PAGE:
Reopening museums during the pandemic also means new strategies for exhibitions and programs. Because of travel restrictions, many temporary exhibitions and other academic and educational programs had to be postponed or even canceled. Many museums had to extend the temporary exhibitions opened before closure, and curated special exhibitions with their own collections. Some museums also tried to find cooperative opportunities with museums in other East Asian countries, both because of geographical convenience and better control of the pandemic in these counties compared to others around the world. All group visitors and onsite educational programs are still postponed, leaving a gap in engagement for students.
The financial implications of COVID-19 also concern Chinese museum practitioners. A February 2020 survey of 514 practitioners in visual art organizations (including museums, galleries, auction houses, art media, and art funding) showed pessimism for the near future of this field. 42.4 percent of respondents thought COVID-19 would have a strong negative effect on the art industry, a quarter estimated that they and their organizations’ income would decrease by more than 50 percent, and only 5.6 percent thought their income would remain the same in the first half of 2020.
Although many public museums in China are free and rely on national and provincial special funds, the cancellation of activities that charge a fee still affects their income. For private museums, the situation is worse. They lost their income from tickets and events during the month-long closure, and some of them had to change their plans for temporary exhibitions this year and even next year. In the survey, respondents wanted the government to provide tax concessions (70 percent) and rent and utility subsidy (67.6 percent). During this hard time, some provincial governments offered financial help to museums. For example, on March 27, the Henan province in central China announced a plan to offer loans of no less than one billion yuan ($141 million) to help revive the cultural and tourism sectors that have been hammered by the novel coronavirus outbreak. Museums which “have a relatively mature market and the potential for cultural product innovations” would be supported by this fund.
What can we learn from COVID-19?
During this time, it is important for museums to think not only about how to survive, but how best to serve the public.
Almost all middle-scale and large-scale Chinese museums have continued to put virtual exhibitions online, since many people are still restricted from traveling outside or are afraid of going to public spaces like museums. However, these exhibitions have been criticized for their homogeneity and lack of creativity, including by Jian Liu, Deputy Director of the Shanghai Museum Data Center. Museums should think about the unique characteristics of the digital space and treat the online exhibition as an independent project instead of an appendage of onsite exhibitions. Even with the same objects and themes, the ways of curation and storytelling are different. The COVID-19 pandemic is an opportunity to think about the meaning of digitization and what makes a lively online experience, with content that goes beyond pictures and videos of objects.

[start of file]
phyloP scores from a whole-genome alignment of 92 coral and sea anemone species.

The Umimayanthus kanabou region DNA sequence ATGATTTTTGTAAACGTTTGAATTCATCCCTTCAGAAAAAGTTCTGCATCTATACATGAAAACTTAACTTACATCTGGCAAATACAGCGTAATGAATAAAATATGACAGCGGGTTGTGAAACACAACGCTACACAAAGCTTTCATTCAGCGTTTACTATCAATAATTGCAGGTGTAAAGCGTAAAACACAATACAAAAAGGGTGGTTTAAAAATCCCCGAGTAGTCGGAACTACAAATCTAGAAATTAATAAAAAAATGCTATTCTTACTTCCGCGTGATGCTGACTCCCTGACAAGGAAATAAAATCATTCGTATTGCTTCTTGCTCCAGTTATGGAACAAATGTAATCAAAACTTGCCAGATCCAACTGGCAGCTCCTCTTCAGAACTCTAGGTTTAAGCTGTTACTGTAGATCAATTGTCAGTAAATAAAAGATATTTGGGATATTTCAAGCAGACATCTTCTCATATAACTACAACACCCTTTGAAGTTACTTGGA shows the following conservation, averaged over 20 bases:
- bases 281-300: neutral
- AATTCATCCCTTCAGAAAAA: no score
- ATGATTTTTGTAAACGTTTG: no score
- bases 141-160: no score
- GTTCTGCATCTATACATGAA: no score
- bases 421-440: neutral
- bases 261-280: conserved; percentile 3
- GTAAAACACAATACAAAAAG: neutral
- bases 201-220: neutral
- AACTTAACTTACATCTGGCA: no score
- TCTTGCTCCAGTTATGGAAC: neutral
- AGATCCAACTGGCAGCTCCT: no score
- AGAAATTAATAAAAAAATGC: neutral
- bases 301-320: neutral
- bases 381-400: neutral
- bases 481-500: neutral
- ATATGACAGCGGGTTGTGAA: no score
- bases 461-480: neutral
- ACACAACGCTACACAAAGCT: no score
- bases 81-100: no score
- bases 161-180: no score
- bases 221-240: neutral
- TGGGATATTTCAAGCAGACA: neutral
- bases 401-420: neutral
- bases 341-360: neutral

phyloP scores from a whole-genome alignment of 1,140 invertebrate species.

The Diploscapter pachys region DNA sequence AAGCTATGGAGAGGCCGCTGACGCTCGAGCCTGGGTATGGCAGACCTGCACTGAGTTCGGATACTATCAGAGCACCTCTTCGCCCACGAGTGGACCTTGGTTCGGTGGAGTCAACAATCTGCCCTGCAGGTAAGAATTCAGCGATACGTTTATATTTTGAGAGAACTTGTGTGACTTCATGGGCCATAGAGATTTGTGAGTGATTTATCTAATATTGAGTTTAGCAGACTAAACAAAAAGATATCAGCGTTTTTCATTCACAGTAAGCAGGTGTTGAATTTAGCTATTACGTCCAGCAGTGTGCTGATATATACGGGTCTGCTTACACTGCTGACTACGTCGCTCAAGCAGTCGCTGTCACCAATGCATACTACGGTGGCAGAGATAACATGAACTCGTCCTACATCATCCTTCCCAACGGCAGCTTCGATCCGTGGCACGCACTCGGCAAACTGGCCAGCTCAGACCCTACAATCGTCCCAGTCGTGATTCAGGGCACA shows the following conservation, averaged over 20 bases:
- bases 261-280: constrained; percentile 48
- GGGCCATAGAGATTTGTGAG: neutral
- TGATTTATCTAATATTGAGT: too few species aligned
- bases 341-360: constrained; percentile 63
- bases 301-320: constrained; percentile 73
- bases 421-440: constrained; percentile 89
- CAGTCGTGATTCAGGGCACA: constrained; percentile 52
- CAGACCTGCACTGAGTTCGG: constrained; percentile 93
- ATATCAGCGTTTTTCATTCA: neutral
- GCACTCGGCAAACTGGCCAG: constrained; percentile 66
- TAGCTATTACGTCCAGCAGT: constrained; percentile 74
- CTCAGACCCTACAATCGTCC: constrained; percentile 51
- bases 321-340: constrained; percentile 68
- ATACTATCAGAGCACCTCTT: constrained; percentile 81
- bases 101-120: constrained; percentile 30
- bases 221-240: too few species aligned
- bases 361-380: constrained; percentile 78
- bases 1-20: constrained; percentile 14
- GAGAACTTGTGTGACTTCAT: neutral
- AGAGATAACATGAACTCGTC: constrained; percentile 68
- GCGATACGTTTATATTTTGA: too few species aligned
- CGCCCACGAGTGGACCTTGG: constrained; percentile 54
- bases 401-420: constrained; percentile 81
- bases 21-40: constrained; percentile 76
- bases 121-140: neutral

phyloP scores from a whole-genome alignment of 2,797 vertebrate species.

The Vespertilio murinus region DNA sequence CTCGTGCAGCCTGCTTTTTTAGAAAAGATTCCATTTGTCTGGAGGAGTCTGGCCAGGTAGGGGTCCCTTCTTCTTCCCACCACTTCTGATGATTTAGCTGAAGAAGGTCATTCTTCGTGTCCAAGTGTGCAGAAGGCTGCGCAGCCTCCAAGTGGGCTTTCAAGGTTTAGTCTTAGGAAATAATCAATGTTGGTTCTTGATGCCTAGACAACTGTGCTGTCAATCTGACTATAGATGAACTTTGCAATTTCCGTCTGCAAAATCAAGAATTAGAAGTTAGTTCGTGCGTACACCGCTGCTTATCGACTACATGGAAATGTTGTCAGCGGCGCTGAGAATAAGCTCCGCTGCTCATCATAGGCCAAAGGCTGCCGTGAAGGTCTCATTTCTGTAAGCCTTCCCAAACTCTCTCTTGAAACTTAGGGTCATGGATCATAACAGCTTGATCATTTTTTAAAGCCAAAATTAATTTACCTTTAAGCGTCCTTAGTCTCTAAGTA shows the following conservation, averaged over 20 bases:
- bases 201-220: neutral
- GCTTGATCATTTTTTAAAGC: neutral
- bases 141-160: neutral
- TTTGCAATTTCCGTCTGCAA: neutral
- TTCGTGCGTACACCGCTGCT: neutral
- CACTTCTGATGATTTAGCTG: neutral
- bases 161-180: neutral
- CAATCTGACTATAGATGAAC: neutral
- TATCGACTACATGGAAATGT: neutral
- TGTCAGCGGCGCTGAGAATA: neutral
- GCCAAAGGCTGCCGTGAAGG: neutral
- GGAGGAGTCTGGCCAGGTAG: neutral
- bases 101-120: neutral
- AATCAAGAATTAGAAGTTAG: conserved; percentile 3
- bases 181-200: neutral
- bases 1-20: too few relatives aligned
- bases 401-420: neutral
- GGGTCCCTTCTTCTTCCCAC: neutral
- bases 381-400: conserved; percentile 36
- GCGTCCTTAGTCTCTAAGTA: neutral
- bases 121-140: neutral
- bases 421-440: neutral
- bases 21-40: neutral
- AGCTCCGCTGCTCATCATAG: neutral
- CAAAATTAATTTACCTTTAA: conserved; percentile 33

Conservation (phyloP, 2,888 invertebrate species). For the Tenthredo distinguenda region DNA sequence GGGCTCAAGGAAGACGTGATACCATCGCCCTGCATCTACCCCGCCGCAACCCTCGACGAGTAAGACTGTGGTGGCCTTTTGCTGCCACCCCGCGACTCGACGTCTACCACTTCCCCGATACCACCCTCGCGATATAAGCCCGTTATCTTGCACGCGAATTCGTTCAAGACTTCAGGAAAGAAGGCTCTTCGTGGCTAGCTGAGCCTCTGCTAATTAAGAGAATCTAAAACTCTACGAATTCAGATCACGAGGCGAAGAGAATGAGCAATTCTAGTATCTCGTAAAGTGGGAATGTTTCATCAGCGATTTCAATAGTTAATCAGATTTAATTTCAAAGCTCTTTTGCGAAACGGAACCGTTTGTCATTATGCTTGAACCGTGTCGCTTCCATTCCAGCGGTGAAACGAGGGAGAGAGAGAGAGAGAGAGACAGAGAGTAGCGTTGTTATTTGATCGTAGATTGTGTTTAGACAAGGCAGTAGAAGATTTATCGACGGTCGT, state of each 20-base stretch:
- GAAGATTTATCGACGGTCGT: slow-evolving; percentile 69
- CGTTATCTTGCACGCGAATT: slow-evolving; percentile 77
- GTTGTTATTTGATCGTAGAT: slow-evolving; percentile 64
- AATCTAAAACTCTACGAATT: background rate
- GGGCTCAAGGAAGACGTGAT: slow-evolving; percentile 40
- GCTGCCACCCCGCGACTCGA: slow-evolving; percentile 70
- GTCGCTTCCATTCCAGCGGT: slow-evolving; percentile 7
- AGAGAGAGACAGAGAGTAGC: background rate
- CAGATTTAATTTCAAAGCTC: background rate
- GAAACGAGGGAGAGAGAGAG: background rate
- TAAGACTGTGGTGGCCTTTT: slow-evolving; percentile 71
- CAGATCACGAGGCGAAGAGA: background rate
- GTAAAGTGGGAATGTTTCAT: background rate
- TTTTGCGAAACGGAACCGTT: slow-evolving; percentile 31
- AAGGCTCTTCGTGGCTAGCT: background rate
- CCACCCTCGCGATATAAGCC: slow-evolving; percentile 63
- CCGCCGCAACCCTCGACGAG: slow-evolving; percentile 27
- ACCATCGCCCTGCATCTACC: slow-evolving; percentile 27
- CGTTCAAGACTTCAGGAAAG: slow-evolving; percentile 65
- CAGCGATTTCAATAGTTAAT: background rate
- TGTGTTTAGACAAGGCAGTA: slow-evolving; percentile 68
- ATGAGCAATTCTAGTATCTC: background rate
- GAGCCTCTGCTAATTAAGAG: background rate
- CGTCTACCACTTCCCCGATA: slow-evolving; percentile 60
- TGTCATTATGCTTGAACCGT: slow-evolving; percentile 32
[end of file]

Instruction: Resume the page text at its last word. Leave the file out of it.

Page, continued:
There are also shortfalls to livestreaming. Although the live online viewing of the British Museum on June 30 gained great attention and had many visitors, many watched it for just a few minutes and then left the page; the average viewing time was only 2.3 minutes, as estimated by Udazrenz (see this translated screenshot for a data breakdown). On the Zhihu app (a Quora-like platform in China), viewers commented that they were attracted by the big name of the Palace Museum, and the unique opportunity to enjoy the palaces with nobody there, but left disappointed by its poor recording effect, slow pace, and lack of interaction. On the other hand, sometimes too much interaction with the audience is not a good thing either. The docent of the British Museum, for instance, had to deal with live comments like, “How much are these artifacts, can we buy them?” and “the British Museum should return these Chinese national treasures to China.” Museums must consider not only technical issues but, just as important, how to interact with the audience in a new way in the virtual world.
About the author:
Yiru Zhang is a graduate student in public humanities at Brown University, originally from Shanghai. She is interested in public art and museum education. She has had museum education experience both at the Shanghai Museum and Harvard Chinese Art Media Lab.